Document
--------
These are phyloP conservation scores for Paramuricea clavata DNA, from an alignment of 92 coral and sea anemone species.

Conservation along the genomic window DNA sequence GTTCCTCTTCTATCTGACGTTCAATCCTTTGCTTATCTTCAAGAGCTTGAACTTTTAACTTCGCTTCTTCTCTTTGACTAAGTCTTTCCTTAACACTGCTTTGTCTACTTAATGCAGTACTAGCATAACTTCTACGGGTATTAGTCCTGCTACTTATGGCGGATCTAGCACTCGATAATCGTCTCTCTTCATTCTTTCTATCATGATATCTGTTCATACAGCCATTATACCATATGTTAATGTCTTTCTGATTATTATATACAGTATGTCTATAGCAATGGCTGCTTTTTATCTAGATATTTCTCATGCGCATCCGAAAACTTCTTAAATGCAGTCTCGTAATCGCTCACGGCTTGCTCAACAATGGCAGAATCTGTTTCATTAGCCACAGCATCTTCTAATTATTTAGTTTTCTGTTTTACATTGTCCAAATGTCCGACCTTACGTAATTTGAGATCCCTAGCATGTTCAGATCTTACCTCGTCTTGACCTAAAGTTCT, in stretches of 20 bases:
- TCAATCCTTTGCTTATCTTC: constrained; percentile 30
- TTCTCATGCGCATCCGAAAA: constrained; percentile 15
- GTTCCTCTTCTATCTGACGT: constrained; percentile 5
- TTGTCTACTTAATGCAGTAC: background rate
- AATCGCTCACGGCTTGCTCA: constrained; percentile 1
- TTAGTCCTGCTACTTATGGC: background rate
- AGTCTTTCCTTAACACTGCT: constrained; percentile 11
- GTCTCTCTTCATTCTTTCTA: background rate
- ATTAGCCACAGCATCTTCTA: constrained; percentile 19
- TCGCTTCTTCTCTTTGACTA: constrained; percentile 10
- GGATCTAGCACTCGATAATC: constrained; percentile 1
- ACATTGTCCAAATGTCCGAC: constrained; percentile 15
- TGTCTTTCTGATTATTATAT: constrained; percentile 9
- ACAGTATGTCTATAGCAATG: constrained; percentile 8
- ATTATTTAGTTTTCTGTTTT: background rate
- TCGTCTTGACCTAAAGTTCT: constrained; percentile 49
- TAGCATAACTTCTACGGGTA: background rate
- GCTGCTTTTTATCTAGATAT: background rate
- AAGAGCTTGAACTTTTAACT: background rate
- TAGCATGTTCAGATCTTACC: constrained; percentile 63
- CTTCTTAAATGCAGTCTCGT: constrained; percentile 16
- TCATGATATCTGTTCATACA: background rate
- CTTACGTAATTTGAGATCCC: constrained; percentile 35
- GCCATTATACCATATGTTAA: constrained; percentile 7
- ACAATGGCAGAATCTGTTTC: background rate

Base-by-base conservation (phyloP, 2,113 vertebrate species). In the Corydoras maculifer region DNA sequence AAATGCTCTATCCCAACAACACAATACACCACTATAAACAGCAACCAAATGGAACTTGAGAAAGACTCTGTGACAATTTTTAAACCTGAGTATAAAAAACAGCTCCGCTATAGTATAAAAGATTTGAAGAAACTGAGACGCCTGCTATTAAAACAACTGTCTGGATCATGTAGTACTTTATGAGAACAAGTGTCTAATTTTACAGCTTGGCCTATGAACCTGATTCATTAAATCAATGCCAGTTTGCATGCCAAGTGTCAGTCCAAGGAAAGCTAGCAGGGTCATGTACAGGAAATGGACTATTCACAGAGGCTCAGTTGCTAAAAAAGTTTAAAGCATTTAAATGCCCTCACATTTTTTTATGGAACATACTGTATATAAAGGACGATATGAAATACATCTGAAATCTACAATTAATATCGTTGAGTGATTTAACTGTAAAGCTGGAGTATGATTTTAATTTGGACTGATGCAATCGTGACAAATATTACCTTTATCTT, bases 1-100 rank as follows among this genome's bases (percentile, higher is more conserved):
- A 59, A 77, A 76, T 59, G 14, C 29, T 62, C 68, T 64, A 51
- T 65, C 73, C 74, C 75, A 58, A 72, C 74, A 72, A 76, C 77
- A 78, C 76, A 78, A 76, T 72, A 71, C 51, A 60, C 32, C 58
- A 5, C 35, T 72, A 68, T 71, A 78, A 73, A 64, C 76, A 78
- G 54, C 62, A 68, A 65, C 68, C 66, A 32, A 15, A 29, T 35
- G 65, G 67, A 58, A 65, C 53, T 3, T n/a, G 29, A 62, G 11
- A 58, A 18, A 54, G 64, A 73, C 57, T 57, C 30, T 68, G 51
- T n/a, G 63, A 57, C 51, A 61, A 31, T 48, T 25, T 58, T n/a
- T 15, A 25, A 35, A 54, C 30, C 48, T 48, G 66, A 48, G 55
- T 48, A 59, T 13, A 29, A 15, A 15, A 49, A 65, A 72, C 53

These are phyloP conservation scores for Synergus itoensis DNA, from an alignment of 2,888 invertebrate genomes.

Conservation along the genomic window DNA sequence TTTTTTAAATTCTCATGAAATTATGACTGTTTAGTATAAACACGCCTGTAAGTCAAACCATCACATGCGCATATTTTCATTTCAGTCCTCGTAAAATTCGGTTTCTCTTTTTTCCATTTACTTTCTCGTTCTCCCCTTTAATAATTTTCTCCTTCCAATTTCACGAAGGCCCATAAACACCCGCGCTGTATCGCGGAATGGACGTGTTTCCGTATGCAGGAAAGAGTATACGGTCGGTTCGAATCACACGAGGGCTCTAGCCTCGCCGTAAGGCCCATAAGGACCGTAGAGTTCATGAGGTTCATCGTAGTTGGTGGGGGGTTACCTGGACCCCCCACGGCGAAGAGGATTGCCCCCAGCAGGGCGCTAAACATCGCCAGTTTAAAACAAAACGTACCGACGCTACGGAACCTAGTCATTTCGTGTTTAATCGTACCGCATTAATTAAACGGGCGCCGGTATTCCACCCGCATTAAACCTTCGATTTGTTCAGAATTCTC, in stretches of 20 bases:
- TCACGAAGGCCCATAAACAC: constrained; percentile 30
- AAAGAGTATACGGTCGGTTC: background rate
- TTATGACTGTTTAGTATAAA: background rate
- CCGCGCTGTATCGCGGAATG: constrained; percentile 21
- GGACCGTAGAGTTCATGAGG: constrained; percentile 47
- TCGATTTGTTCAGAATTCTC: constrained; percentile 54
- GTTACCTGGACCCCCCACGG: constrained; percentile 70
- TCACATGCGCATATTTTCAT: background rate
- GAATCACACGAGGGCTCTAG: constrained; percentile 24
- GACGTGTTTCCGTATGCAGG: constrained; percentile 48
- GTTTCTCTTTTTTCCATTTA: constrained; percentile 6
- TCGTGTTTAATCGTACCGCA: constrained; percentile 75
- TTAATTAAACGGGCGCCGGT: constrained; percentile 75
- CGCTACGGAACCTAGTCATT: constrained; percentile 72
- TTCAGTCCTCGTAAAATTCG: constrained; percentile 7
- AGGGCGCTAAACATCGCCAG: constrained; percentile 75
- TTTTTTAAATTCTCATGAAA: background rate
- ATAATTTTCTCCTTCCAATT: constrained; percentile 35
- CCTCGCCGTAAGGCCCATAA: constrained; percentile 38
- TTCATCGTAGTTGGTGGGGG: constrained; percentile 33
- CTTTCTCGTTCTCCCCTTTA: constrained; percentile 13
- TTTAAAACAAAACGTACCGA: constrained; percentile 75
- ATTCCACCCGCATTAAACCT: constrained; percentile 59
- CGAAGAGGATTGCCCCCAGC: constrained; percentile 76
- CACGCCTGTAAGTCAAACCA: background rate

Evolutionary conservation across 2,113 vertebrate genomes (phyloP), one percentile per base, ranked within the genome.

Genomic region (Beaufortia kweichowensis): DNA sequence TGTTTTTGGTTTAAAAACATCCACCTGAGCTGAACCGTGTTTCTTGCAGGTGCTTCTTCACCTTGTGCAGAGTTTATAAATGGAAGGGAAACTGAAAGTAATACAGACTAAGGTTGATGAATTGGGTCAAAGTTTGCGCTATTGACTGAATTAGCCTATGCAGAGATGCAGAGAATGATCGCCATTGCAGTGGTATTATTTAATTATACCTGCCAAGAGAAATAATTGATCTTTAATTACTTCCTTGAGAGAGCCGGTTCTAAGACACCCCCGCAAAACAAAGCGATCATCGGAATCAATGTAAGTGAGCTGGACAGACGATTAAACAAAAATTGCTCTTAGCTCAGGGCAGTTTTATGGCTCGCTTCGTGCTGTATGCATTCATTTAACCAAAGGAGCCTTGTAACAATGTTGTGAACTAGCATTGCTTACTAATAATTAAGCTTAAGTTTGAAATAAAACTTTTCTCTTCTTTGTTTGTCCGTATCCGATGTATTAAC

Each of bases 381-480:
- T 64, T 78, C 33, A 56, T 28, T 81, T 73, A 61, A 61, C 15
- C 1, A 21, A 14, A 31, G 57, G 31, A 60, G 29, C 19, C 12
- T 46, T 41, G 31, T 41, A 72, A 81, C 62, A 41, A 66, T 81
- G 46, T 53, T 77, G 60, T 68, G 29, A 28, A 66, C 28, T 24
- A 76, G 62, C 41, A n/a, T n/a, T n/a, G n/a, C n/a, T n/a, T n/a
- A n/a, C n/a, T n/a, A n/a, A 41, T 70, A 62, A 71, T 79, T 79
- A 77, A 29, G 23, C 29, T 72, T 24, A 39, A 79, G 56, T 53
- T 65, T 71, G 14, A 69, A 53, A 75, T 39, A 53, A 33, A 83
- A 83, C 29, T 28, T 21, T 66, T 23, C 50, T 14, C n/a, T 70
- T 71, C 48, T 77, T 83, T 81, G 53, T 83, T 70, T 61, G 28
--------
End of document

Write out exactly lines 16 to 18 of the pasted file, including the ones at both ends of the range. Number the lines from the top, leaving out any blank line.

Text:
- ACAGTATGTCTATAGCAATG: constrained; percentile 8
- ATTATTTAGTTTTCTGTTTT: background rate
- TCGTCTTGACCTAAAGTTCT: constrained; percentile 49